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Active Roles 8.1.3 - Synchronization Service Administration Guide

Synchronization Service overview Deploying Synchronization Service Deploying Synchronization Service for use with AWS Managed Microsoft AD Getting started Connections to external data systems
External data systems supported with built-in connectors
Working with Active Directory Working with an AD LDS (ADAM) instance Working with Skype for Business Server Working with Oracle Database Working with Oracle Database user accounts Working with Exchange Server Working with Active Roles Working with One Identity Manager Working with a delimited text file Working with Microsoft SQL Server Working with Micro Focus NetIQ Directory Working with Salesforce Working with ServiceNow Working with Oracle Unified Directory Working with an LDAP directory service Working with an OpenLDAP directory service Working with IBM DB2 Working with IBM AS/400 Working with IBM RACF Working with MySQL database Working with an OLE DB-compliant relational database Working with SharePoint Working with Microsoft 365 Working with Microsoft Azure Active Directory Configuring data synchronization with the SCIM Connector Configuring data synchronization with the Generic SCIM Connector
Using connectors installed remotely Creating a connection Renaming a connection Deleting a connection Modifying synchronization scope for a connection Using connection handlers Specifying password synchronization settings for a connection
Synchronizing identity data Mapping objects Automated password synchronization Synchronization history Scenarios of use Developing PowerShell scripts for attribute synchronization rules Using PowerShell script to transform passwords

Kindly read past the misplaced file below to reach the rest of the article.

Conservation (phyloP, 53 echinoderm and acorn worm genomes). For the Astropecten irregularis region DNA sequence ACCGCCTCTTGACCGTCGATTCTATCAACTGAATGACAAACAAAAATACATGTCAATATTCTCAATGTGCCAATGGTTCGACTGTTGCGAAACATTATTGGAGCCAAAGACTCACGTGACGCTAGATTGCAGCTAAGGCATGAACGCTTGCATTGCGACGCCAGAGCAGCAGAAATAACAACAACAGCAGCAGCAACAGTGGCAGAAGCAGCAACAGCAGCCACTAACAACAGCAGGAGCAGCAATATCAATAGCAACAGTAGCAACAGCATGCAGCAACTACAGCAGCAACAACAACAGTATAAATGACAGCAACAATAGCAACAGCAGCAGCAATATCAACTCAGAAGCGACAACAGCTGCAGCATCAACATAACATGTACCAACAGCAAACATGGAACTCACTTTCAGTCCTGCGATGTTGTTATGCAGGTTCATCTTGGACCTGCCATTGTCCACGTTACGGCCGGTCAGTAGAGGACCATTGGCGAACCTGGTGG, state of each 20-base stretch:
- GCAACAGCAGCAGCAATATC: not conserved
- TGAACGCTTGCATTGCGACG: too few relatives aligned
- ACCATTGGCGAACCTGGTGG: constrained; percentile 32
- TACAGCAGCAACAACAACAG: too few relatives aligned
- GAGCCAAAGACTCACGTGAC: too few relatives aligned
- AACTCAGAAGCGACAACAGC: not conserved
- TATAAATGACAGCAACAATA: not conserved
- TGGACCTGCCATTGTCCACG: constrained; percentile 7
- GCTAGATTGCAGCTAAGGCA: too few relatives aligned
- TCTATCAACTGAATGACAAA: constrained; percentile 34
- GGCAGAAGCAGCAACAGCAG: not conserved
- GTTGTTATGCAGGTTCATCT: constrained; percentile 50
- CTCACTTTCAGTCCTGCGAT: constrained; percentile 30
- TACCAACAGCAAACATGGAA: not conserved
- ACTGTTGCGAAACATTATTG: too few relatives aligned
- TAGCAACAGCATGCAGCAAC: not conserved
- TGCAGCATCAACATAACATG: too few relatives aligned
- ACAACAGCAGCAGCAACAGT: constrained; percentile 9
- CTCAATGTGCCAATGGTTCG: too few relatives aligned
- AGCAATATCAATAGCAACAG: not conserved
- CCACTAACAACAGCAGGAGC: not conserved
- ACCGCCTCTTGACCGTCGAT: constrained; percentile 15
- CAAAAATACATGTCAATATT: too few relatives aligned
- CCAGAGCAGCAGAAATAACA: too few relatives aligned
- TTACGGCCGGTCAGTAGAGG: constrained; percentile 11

Mapping objects

Object mapping allows you to establish one-to-one relationships between objects in two connected data systems. By using object mapping, you can determine what objects will participate in data synchronization operations you run between these two data systems.

Synchronization Service maps objects automatically when running the creating steps of a sync workflow. In this case, a one-to-one relationship is automatically established between source objects and their counterparts created in the target connected system during the creation operation. In some cases, however, you may have to manually map objects. For example, you should configure object mapping before running a sync workflow that includes updating or deprovisioning steps. By doing so, you provide Synchronization Service with the information on which objects need to be updated or deprovisioned in the target data system.

To map objects, you can use mapping pairs and mapping rules. A mapping pair allows you to establish a relationship between a certain object type in one connected system and its counterpart in the other connected system. A mapping rule allows you to define the scope of conditions where the objects belonging to the object types specified in a particular mapping pair will be mapped. You can create multiple mapping rules for a mapping pair, with each mapping rule defining a specific mapping condition. You have to run your mapping rules for them to take effect. After you run a mapping rule, Synchronization Service reads data in the connected data systems for which the rule is configured, and then maps the objects that meet the conditions specified in the mapping rule.